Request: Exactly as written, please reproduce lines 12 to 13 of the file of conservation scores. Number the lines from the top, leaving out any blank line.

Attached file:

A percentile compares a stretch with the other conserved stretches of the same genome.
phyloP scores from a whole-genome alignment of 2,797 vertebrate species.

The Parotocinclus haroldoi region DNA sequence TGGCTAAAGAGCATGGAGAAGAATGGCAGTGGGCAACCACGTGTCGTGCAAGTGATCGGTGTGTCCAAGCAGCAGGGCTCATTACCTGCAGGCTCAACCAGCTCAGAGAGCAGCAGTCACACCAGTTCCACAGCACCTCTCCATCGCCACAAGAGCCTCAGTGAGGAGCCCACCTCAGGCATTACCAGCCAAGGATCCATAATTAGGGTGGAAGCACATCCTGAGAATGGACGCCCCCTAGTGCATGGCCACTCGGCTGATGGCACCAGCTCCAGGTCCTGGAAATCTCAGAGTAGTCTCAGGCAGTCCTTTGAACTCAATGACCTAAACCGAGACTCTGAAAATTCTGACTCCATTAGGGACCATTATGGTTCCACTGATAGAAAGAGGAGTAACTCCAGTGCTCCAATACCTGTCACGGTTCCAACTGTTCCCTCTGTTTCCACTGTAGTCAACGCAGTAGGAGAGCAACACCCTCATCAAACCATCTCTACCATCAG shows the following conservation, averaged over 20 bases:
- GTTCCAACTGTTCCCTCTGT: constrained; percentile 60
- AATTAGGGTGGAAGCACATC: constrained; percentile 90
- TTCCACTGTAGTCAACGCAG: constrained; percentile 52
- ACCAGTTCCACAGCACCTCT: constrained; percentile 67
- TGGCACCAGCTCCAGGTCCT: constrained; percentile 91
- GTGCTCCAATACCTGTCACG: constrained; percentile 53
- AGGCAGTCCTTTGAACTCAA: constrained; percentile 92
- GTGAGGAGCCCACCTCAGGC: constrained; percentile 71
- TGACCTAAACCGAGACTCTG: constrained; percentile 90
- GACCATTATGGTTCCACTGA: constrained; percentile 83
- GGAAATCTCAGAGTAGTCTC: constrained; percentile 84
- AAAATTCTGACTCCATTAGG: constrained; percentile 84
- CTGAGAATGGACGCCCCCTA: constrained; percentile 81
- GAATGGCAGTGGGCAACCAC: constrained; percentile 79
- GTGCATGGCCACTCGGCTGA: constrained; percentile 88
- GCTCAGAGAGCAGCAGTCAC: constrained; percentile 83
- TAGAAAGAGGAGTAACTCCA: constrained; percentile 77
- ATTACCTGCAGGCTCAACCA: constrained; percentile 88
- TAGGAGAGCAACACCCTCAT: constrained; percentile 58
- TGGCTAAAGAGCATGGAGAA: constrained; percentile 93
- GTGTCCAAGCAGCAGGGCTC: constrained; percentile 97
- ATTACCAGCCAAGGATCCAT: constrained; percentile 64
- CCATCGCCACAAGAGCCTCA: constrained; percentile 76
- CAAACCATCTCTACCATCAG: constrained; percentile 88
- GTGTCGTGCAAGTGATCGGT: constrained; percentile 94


- TGACCTAAACCGAGACTCTG: constrained; percentile 90
- GACCATTATGGTTCCACTGA: constrained; percentile 83